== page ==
But that's merely the tip of the narrative iceberg. The story unfurls in unpredictable directions, a rarity in this genre but a most welcome departure. Don't anticipate it taking center stage, though—narrative in FPS games often plays second fiddle to the unrelenting symphony of gunfire. And rest assured, there will be no shortage of bullets fired. While your primary method of dispatching foes revolves around firearms, John isn't limited to mere pew-pew action. Beneath that flesh-and-blood exterior lies a man augmented with metallic marvels, including a chainsaw embedded within his leg. Once unleashed, this buzzsaw appendage transforms John into a gliding harbinger of evisceration, cleaving through anything unfortunate enough to cross its path. John's capabilities don't stop there; he's also adept at dashing and executing double jumps. As you progress, he acquires a bevvy of additional abilities, each poised to play a pivotal role at specific junctures.

Platforming sections within FPS games have never ranked high on my list of favourites. Still, I understand their inclusion, serving as a refreshing break from the ceaseless barrage of gunfire. When I last covered this game during its early access phase, I expressed reservations about the platforming elements. I'm pleased to report that substantial improvements have been made since then. Chief among these is the checkpoint system, which has undergone a remarkable overhaul. A misstep no longer necessitates a frustrating backtrack; you're swiftly returned to the onset of the platforming challenge. Moreover, my proficiency with these segments has undoubtedly improved over time. Despite not having laid hands on the game since my previous encounter, some form of muscle memory undeniably kicked in.

Remember, John isn't all flesh and bone; he's been artfully enhanced with an array of augments. Initially restricted to his legs, these enhancements eventually extend to his arms and even his head. Serving as passive complements to his innate abilities, these augments furnish him with heightened damage output for his chainsaw leg. Others generate a boon wherein fallen adversaries yield health or ammunition upon expiration, and this list barely scratches the surface. While I wouldn't venture to assert that every augment is indispensable, discerning their utility shouldn't pose an insurmountable challenge.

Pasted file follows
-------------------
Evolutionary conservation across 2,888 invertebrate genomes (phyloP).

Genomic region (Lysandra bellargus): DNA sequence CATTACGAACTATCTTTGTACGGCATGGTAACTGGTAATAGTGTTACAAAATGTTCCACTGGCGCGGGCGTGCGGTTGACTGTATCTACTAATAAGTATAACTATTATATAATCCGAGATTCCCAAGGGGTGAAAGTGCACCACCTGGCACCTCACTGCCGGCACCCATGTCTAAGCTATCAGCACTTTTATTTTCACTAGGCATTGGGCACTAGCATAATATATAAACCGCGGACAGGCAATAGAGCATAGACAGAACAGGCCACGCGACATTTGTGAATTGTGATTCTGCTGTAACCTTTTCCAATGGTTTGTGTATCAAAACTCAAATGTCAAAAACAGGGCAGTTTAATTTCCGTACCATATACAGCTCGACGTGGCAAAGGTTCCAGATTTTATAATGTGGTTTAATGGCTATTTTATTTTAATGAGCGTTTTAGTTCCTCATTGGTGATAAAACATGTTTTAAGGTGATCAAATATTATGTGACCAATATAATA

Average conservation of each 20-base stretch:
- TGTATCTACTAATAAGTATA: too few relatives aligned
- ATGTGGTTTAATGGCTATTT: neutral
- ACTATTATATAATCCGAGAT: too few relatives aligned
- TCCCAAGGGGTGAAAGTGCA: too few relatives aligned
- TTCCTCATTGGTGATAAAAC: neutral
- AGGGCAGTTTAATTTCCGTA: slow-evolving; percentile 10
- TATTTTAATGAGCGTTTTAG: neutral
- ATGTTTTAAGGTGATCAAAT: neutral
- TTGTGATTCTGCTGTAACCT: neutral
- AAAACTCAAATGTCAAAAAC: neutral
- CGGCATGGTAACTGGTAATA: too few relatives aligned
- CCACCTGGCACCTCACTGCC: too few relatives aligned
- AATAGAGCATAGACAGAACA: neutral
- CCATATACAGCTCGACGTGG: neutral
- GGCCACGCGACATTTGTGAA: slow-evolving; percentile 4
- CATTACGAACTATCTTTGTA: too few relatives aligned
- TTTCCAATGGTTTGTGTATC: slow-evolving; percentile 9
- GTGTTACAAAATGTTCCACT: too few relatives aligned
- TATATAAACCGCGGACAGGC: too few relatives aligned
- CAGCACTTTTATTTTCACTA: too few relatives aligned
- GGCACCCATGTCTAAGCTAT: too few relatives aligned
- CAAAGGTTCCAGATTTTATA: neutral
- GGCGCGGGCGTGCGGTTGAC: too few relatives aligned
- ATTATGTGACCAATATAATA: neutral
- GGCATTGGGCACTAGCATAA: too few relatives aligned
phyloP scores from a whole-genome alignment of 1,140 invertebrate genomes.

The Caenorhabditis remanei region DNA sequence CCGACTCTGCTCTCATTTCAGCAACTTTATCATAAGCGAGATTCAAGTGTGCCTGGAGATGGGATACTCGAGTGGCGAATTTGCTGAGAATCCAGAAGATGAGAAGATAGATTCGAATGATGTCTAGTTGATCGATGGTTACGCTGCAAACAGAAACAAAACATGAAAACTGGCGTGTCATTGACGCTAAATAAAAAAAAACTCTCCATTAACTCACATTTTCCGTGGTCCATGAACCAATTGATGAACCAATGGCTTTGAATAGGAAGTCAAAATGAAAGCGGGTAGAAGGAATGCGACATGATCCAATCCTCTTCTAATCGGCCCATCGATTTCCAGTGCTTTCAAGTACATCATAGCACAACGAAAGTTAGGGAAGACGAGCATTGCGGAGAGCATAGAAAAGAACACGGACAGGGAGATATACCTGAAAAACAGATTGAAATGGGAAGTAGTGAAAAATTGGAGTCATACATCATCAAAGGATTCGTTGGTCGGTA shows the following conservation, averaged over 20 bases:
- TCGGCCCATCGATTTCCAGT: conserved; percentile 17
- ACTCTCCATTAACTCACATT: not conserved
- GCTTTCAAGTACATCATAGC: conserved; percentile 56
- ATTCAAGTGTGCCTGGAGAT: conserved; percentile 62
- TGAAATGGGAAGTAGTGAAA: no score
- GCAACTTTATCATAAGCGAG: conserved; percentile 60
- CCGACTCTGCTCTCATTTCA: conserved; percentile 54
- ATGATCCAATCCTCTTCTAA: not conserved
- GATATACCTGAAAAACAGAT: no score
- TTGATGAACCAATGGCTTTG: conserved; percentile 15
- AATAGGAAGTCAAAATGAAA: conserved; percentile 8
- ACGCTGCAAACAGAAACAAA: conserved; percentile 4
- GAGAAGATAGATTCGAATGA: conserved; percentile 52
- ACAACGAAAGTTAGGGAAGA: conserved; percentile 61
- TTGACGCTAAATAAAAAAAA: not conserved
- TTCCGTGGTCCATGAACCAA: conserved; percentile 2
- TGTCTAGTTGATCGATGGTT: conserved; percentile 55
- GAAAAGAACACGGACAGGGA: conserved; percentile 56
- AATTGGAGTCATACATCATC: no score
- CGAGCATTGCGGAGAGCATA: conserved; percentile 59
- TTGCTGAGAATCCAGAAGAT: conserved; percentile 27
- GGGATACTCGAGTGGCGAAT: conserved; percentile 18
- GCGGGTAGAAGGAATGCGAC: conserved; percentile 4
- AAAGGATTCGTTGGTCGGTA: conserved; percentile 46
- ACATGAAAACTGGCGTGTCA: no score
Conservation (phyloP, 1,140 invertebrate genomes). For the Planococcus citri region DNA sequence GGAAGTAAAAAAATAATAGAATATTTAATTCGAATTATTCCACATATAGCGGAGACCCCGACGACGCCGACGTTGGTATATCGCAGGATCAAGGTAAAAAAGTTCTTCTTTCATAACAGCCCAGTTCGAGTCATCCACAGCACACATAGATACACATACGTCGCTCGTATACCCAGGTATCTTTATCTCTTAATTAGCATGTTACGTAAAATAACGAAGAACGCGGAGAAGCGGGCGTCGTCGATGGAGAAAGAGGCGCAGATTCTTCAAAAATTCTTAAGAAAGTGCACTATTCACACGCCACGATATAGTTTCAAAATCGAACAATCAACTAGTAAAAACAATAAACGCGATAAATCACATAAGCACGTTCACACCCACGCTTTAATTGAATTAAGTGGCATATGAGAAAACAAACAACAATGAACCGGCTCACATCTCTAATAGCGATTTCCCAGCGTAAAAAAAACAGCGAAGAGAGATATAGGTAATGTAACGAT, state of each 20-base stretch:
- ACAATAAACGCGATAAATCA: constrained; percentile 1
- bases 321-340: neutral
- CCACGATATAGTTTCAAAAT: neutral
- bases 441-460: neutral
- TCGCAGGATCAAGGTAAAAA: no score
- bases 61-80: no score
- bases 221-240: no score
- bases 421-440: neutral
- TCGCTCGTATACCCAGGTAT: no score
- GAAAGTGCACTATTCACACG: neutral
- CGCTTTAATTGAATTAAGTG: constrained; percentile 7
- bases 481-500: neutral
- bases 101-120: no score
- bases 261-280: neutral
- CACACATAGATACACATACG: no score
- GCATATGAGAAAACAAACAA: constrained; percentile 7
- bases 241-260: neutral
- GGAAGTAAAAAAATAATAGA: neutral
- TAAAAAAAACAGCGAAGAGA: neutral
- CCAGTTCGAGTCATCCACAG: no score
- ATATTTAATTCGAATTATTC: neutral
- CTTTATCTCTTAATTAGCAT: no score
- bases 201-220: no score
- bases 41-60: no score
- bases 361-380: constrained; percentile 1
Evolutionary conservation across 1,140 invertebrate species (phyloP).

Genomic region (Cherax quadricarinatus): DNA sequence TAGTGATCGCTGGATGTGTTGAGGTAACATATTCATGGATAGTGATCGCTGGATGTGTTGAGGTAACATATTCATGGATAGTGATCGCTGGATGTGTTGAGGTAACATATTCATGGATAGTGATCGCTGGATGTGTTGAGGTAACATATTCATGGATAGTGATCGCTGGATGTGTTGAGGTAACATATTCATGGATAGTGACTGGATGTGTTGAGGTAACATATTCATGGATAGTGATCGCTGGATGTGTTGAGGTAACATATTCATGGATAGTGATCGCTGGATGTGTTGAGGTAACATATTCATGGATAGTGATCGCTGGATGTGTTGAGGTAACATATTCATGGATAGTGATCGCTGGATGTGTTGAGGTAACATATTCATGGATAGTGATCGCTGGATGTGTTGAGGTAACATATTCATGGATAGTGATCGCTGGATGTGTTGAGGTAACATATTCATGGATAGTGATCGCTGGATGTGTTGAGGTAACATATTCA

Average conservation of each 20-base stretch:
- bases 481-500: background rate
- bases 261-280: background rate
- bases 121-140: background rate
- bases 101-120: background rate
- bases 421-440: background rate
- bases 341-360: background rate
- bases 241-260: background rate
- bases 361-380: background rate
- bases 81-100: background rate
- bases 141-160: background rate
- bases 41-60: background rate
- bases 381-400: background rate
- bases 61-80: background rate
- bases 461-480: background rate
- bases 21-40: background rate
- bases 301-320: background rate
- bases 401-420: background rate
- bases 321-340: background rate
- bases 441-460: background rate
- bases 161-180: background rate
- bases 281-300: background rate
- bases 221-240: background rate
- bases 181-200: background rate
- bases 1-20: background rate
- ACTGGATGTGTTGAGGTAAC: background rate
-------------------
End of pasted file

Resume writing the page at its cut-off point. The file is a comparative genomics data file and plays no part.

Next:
Full speed ahead

The game surges forward with an unyielding tempo that never relents, steadfastly driving onward until the credits roll. At times, I find myself yearning for it to pause, if only briefly, as the environments traversed are breathtakingly picturesque. Regrettably, the game scarcely affords the luxury of basking in their beauty, for it propels you from one heart-pounding encounter to the next in a relentless cascade. Facing these challenges mandates a reliance on your arsenal of firearms and the infamous chainsaw leg, bolstered by an array of additional tools unveiled as you progress. Among the weapons on offer, you'll encounter the expected assortment: shotguns, machineguns, and rocket launchers, to name a few. Yet, Turbo Overkill introduces a unique twist by introducing innovative variants hitherto unseen. A prime example is a late-game "weapon" that beckons "aerial strikes." To employ this, you merely target foes, whereupon a laser emanates from the heavens, converging upon your designated mark. Importantly, every firearm within the game is subject to upgrades, further enhancing their capabilities and expanding your tactical repertoire.